When Louis XVI‘s ministers proposed fiscal and taxation reforms in the 1780s, they were resisted by institutions of the Ancien Régime. One body that resisted reform was the parlements. The parlements were the supreme courts of law in pre-revolutionary France. They served as the nation’s highest courts of appeal, in a similar way to the United States Supreme Court, the Supreme Court of the United Kingdom and the High Court of Australia. The parlements were ancient institutions that traced their history back to the 13th century. At the start of the 18th century, France had 13 different parlements. Each parlement was manned by at least 12 magistrates, all of whom were noblesse du robe and thus members of the Second Estate. The 13 parlements were all equal, at least in theory, however the parlement of Paris – by virtue of its size, its proximity to the king and its interaction with the royal government – exercised more power and influence than the others.
Historically, the parlements had often served as a check on royal power. While the parlements could not initiate or amend laws, they had a role in the legislative process. According to custom, the parlement of Paris scrutinised and registered new laws and royal edicts before their final adoption. This gave the Paris parlement the ability to block royal edicts, either as a protest against specific policies or as a means of exerting influence over the monarch. If the parlement refused to register a law, it would publish a remonstrance (a written explanation of its concerns and objections to the law). If this occurred, the king could summon justices of the parlement to a lit de justice (‘bed of justice’, in essence, a royal session of the parlement). At a lit de justice, the king could formally override the remonstrance and order registration of the law. Alternatively, the king could use lettres de cachet to intimidate, exile or imprison magistrates of the parlement in order to force their compliance.
The relationship between king and parlements was an important factor in French royal government in the 17th and 18th centuries. The reign of Louis XV (1715-1774) was frequently disrupted by tension and conflict with the parlements. It became particularly severe in the last quarter of the king’s reign when opposition from the parlements made governing almost impossible. From 1763, the Paris parlement blocked a series of royal reforms and policies, including a new instalment of the vingtième tax. In 1766, Louis XV famously appeared at a session of the parlement and in the strongest terms informed its judges that his royal sovereignty was supreme. Five years later Louis and his chancellor, Maupeou, moved to abolish the parlements altogether, replacing them with councils manned by appointed officials. The parlements were restored to their previous status when Louis XVI took the throne in 1774.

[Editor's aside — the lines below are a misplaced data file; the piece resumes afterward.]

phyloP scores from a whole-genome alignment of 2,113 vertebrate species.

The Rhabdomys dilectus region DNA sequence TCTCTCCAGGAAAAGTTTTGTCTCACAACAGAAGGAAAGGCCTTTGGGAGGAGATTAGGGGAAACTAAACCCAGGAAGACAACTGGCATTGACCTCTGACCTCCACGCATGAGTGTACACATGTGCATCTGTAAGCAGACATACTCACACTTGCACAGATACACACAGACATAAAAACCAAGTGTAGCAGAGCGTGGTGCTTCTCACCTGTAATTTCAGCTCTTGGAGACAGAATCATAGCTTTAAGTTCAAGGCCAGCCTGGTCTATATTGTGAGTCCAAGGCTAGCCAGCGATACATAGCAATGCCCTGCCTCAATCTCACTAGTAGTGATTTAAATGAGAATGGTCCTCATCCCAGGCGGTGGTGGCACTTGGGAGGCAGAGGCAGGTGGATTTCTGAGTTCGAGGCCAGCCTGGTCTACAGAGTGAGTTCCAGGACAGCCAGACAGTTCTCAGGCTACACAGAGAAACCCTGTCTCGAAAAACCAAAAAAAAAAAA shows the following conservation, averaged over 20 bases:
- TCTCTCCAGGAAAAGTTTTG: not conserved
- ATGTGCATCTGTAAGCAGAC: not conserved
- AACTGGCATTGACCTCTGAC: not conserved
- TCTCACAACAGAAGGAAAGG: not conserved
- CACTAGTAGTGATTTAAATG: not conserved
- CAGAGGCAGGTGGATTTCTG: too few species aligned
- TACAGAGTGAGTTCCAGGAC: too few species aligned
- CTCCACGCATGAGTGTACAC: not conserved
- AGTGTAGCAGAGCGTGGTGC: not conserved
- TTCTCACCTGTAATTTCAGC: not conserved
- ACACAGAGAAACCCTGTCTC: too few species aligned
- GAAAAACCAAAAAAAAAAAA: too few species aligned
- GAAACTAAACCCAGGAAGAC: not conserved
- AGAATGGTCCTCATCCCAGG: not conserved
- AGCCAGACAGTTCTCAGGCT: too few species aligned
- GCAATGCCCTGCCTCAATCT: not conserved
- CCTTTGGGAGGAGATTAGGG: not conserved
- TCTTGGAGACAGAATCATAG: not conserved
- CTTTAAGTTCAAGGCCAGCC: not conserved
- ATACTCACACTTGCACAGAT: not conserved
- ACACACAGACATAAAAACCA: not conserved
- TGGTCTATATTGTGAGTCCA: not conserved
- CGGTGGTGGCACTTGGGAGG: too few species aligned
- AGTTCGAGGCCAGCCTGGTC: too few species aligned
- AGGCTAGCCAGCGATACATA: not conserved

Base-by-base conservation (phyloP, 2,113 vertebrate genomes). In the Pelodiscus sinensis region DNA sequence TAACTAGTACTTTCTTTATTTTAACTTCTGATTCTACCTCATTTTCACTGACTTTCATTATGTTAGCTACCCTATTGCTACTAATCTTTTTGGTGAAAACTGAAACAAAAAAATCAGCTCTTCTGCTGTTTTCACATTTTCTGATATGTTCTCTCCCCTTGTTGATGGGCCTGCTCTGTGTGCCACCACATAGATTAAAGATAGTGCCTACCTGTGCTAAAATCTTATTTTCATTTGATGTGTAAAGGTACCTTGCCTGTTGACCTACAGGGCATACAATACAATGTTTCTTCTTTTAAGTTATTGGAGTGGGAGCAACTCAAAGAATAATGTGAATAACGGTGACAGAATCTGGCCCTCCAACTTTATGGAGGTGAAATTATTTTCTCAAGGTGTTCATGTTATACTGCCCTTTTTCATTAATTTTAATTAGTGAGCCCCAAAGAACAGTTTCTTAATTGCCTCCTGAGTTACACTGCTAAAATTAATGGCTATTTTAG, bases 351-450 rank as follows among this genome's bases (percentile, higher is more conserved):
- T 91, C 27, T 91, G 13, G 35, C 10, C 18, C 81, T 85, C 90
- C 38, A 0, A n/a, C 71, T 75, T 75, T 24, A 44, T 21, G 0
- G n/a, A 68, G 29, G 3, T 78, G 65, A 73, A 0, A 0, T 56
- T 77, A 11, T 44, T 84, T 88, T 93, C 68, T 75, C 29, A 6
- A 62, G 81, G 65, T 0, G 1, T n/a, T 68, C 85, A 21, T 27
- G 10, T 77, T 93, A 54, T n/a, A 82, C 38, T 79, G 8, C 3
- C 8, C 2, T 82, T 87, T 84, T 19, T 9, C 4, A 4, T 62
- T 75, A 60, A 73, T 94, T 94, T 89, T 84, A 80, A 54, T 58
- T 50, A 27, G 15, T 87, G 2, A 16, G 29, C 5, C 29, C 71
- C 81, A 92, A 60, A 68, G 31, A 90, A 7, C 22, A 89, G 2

During Louis XVI’s reign, the Paris parlement consistently opposed the government’s fiscal policies. It objected to the raising of new loans, arguing that the national deficit should be managed by reducing expenditure. The lavish spending of the royal court – already under some public scrutiny – was also criticised by the parlement. Meanwhile, the king’s controller-general of finances, Charles Calonne, was developing his own set of reforms to address the nation’s fiscal crisis. Calonne hoped to increase government revenue by stimulating the economy and removing personal exemptions from taxation. His proposed reforms, drafted in 1786, included the imposition of a land tax – without any exemption for the First and Second Estates. Calonne knew the Paris parlement would block his reforms so he instead sought endorsement from an Assembly of Notables.